Omar Henry

'I was very much against quotas'

The first coloured cricketer to represent South Africa looks back on making his debut at 40, the country's cricket history and the need for more Ntinis

Interview by Andrew McGlashan

"My only ambition was to play cricket for a career" © Getty Images

The idea of representing my country was almost non-existent. At the time I was in my 20s and it was almost impossible to think I would ever play.

When I wrote my book I made it quite clear that the bowling aspect in South Africa will come from mainly the non-white contingent and the Afrikaans contingent. I also said the batsmen would come from the coloured community and the Indian community, and that's basically our history.

When the time came there was no regret at not having had more chances to play. It was more an achievement of the impossible.

We have maintained a high standard and been competitive for the last 17 years. The national team has really achieved a lot in a short space of time, but I firmly believe there is an enormous amount to be done and it will take a while.

The fact that I was privileged and fortunate to be the first coloured cricketer [to play for South Africa] was greater than anything else. And the fact that the future generation would have a better life was even more encouraging.

We have a very interesting cricket history. We are a big country. Our cricket culture showed up in pockets: the Eastern Cape, the Western Cape, Kwa-Zulu Natal, Kimberley, and then Gauteng in the north. Cricket, in a lot of areas, is well over 100 years old and we should really focus on that to strengthen our base.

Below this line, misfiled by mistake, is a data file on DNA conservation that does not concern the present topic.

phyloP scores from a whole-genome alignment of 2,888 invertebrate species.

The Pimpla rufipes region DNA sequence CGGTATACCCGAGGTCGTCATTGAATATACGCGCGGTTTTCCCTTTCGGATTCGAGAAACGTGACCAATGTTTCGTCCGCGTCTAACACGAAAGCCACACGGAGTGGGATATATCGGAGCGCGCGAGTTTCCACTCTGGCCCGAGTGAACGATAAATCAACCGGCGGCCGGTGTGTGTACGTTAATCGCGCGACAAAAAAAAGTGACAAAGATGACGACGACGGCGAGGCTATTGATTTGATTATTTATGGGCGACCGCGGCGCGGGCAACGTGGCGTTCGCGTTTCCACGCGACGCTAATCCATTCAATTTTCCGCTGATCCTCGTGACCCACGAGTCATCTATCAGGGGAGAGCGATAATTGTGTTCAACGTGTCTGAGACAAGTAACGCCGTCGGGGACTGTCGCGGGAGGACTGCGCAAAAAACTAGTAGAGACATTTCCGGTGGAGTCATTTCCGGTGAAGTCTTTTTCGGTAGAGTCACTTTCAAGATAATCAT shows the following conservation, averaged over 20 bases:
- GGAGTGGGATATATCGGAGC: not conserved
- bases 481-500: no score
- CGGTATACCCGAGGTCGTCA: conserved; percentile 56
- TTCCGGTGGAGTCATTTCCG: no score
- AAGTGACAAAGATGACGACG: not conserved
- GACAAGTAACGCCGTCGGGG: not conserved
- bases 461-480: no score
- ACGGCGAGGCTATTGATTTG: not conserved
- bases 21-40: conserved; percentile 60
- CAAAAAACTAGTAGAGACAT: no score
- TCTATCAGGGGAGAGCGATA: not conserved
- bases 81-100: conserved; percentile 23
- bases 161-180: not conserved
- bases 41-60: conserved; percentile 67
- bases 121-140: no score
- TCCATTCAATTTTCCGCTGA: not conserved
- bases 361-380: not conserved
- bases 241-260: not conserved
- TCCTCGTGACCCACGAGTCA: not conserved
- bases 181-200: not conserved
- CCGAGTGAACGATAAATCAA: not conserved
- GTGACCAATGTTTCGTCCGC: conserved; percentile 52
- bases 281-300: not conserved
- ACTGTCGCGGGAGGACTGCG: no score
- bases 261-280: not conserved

When I started to play cricket, knowing the situation we were in, my only ambition was to play cricket for a career.

Looking through South Africa's history from Basil D'Oliveira to Omar Henry and to Makhaya Ntini, I think it shows the progress that has been made in that time.

I was hoping I would see an integrated South African side, so in that respect, for me to have played and to see that has been a fantastic experience. Everyone wanted it so badly and so quickly.

Personally I was very much against quotas, but I can understand why others insisted upon them. I feel that to a certain extent it was the right thing to do, but having said that, we could have implemented it better and maybe differently.

We've certainly made progress. Makhaya Ntini is a perfect example. But as with anything, for an action there is a reaction, and there could have been a few more Makhaya Ntinis if things had been handled differently.

Justin Ontong and Jacques Rudolph will probably be victims of the system, and that's unfortunate. Their talents aren't on the park any more.

I feel sometimes we don't value ourselves enough within world cricket and the role we play.

When you start something there are going to be problems.

There are pockets in the country where cricket is non-existent and we have to go in there. That's a long-term role. It will take patience and we can make cricket a truly national sport.

We have to look back and learn as we move forward. The last decade has been phenomenal, a fantastic journey.

The world has certainly enjoyed the presence of South Africa in the international fold. Look at the ICC, with Haroon Lorgat, Dave Richardson, Vince van der Bijl in key jobs. It tells you what this country can offer, and I firmly believe we have only touched the surface.

Andrew McGlashan is assistant editor of Cricinfo